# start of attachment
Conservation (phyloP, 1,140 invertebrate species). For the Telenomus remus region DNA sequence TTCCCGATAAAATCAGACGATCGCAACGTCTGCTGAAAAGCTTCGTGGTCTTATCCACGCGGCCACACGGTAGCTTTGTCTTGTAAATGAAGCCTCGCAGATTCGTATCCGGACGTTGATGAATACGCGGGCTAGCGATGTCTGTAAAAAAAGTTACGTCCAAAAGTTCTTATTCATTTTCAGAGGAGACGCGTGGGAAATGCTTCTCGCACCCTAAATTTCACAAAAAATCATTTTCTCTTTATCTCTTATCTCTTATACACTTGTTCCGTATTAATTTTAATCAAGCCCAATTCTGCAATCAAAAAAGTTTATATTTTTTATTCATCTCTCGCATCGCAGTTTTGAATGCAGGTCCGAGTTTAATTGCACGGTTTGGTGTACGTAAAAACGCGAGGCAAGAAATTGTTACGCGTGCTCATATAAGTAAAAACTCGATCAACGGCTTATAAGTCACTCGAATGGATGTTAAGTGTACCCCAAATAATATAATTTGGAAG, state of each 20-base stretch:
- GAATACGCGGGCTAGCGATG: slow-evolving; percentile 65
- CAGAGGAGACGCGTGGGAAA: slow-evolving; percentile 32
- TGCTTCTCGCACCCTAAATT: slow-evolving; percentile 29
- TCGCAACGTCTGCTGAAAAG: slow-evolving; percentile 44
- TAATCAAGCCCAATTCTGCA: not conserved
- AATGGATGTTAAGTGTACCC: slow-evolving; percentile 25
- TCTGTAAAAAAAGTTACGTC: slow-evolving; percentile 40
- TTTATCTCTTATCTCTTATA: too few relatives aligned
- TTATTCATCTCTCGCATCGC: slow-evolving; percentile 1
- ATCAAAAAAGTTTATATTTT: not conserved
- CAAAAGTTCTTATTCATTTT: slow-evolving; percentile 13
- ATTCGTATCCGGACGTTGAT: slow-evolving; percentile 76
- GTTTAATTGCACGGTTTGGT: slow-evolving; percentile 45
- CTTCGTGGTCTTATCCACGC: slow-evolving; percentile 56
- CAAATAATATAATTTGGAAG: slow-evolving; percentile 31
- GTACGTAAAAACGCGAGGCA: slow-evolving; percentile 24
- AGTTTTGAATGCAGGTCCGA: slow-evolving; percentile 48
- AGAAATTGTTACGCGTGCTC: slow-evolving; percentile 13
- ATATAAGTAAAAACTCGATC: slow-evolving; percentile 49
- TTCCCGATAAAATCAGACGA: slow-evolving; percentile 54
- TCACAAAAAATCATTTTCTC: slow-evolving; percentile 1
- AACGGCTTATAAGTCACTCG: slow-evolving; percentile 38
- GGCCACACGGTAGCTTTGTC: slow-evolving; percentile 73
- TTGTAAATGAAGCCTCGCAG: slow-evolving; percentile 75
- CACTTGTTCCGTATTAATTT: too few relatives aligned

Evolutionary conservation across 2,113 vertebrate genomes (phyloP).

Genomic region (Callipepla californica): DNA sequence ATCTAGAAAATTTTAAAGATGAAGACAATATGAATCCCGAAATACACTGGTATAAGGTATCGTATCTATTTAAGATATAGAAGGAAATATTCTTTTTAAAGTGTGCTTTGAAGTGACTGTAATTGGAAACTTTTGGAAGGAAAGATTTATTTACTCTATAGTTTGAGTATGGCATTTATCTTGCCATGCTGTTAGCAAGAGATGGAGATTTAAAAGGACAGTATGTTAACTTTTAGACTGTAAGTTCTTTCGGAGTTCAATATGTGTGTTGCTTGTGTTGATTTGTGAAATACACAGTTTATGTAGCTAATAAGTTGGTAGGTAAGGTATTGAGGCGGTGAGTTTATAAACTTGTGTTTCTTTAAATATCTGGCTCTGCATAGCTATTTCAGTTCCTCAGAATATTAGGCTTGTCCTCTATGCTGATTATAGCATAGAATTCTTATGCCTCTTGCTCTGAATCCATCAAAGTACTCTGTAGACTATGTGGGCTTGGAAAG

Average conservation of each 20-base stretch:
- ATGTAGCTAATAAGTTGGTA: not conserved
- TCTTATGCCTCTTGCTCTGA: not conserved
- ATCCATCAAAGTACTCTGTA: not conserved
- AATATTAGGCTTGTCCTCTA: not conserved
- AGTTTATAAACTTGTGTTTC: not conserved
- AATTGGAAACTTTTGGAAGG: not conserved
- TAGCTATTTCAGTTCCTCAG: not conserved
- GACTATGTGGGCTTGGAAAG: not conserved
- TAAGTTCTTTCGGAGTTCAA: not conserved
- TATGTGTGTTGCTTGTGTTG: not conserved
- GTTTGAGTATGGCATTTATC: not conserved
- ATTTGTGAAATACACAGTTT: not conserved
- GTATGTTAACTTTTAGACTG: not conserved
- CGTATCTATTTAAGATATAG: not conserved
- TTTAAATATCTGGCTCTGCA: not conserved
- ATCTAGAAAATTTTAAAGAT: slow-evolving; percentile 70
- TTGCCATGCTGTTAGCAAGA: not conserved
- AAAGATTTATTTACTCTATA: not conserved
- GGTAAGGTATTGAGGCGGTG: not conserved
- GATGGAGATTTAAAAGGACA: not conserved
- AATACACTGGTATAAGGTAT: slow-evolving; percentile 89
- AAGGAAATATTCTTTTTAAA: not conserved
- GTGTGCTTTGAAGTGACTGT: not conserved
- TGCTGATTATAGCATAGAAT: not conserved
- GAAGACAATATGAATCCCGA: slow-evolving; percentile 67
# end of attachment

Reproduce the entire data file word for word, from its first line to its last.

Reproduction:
Conservation (phyloP, 1,140 invertebrate species). For the Telenomus remus region DNA sequence TTCCCGATAAAATCAGACGATCGCAACGTCTGCTGAAAAGCTTCGTGGTCTTATCCACGCGGCCACACGGTAGCTTTGTCTTGTAAATGAAGCCTCGCAGATTCGTATCCGGACGTTGATGAATACGCGGGCTAGCGATGTCTGTAAAAAAAGTTACGTCCAAAAGTTCTTATTCATTTTCAGAGGAGACGCGTGGGAAATGCTTCTCGCACCCTAAATTTCACAAAAAATCATTTTCTCTTTATCTCTTATCTCTTATACACTTGTTCCGTATTAATTTTAATCAAGCCCAATTCTGCAATCAAAAAAGTTTATATTTTTTATTCATCTCTCGCATCGCAGTTTTGAATGCAGGTCCGAGTTTAATTGCACGGTTTGGTGTACGTAAAAACGCGAGGCAAGAAATTGTTACGCGTGCTCATATAAGTAAAAACTCGATCAACGGCTTATAAGTCACTCGAATGGATGTTAAGTGTACCCCAAATAATATAATTTGGAAG, state of each 20-base stretch:
- GAATACGCGGGCTAGCGATG: slow-evolving; percentile 65
- CAGAGGAGACGCGTGGGAAA: slow-evolving; percentile 32
- TGCTTCTCGCACCCTAAATT: slow-evolving; percentile 29
- TCGCAACGTCTGCTGAAAAG: slow-evolving; percentile 44
- TAATCAAGCCCAATTCTGCA: not conserved
- AATGGATGTTAAGTGTACCC: slow-evolving; percentile 25
- TCTGTAAAAAAAGTTACGTC: slow-evolving; percentile 40
- TTTATCTCTTATCTCTTATA: too few relatives aligned
- TTATTCATCTCTCGCATCGC: slow-evolving; percentile 1
- ATCAAAAAAGTTTATATTTT: not conserved
- CAAAAGTTCTTATTCATTTT: slow-evolving; percentile 13
- ATTCGTATCCGGACGTTGAT: slow-evolving; percentile 76
- GTTTAATTGCACGGTTTGGT: slow-evolving; percentile 45
- CTTCGTGGTCTTATCCACGC: slow-evolving; percentile 56
- CAAATAATATAATTTGGAAG: slow-evolving; percentile 31
- GTACGTAAAAACGCGAGGCA: slow-evolving; percentile 24
- AGTTTTGAATGCAGGTCCGA: slow-evolving; percentile 48
- AGAAATTGTTACGCGTGCTC: slow-evolving; percentile 13
- ATATAAGTAAAAACTCGATC: slow-evolving; percentile 49
- TTCCCGATAAAATCAGACGA: slow-evolving; percentile 54
- TCACAAAAAATCATTTTCTC: slow-evolving; percentile 1
- AACGGCTTATAAGTCACTCG: slow-evolving; percentile 38
- GGCCACACGGTAGCTTTGTC: slow-evolving; percentile 73
- TTGTAAATGAAGCCTCGCAG: slow-evolving; percentile 75
- CACTTGTTCCGTATTAATTT: too few relatives aligned

Evolutionary conservation across 2,113 vertebrate genomes (phyloP).

Genomic region (Callipepla californica): DNA sequence ATCTAGAAAATTTTAAAGATGAAGACAATATGAATCCCGAAATACACTGGTATAAGGTATCGTATCTATTTAAGATATAGAAGGAAATATTCTTTTTAAAGTGTGCTTTGAAGTGACTGTAATTGGAAACTTTTGGAAGGAAAGATTTATTTACTCTATAGTTTGAGTATGGCATTTATCTTGCCATGCTGTTAGCAAGAGATGGAGATTTAAAAGGACAGTATGTTAACTTTTAGACTGTAAGTTCTTTCGGAGTTCAATATGTGTGTTGCTTGTGTTGATTTGTGAAATACACAGTTTATGTAGCTAATAAGTTGGTAGGTAAGGTATTGAGGCGGTGAGTTTATAAACTTGTGTTTCTTTAAATATCTGGCTCTGCATAGCTATTTCAGTTCCTCAGAATATTAGGCTTGTCCTCTATGCTGATTATAGCATAGAATTCTTATGCCTCTTGCTCTGAATCCATCAAAGTACTCTGTAGACTATGTGGGCTTGGAAAG

Average conservation of each 20-base stretch:
- ATGTAGCTAATAAGTTGGTA: not conserved
- TCTTATGCCTCTTGCTCTGA: not conserved
- ATCCATCAAAGTACTCTGTA: not conserved
- AATATTAGGCTTGTCCTCTA: not conserved
- AGTTTATAAACTTGTGTTTC: not conserved
- AATTGGAAACTTTTGGAAGG: not conserved
- TAGCTATTTCAGTTCCTCAG: not conserved
- GACTATGTGGGCTTGGAAAG: not conserved
- TAAGTTCTTTCGGAGTTCAA: not conserved
- TATGTGTGTTGCTTGTGTTG: not conserved
- GTTTGAGTATGGCATTTATC: not conserved
- ATTTGTGAAATACACAGTTT: not conserved
- GTATGTTAACTTTTAGACTG: not conserved
- CGTATCTATTTAAGATATAG: not conserved
- TTTAAATATCTGGCTCTGCA: not conserved
- ATCTAGAAAATTTTAAAGAT: slow-evolving; percentile 70
- TTGCCATGCTGTTAGCAAGA: not conserved
- AAAGATTTATTTACTCTATA: not conserved
- GGTAAGGTATTGAGGCGGTG: not conserved
- GATGGAGATTTAAAAGGACA: not conserved
- AATACACTGGTATAAGGTAT: slow-evolving; percentile 89
- AAGGAAATATTCTTTTTAAA: not conserved
- GTGTGCTTTGAAGTGACTGT: not conserved
- TGCTGATTATAGCATAGAAT: not conserved
- GAAGACAATATGAATCCCGA: slow-evolving; percentile 67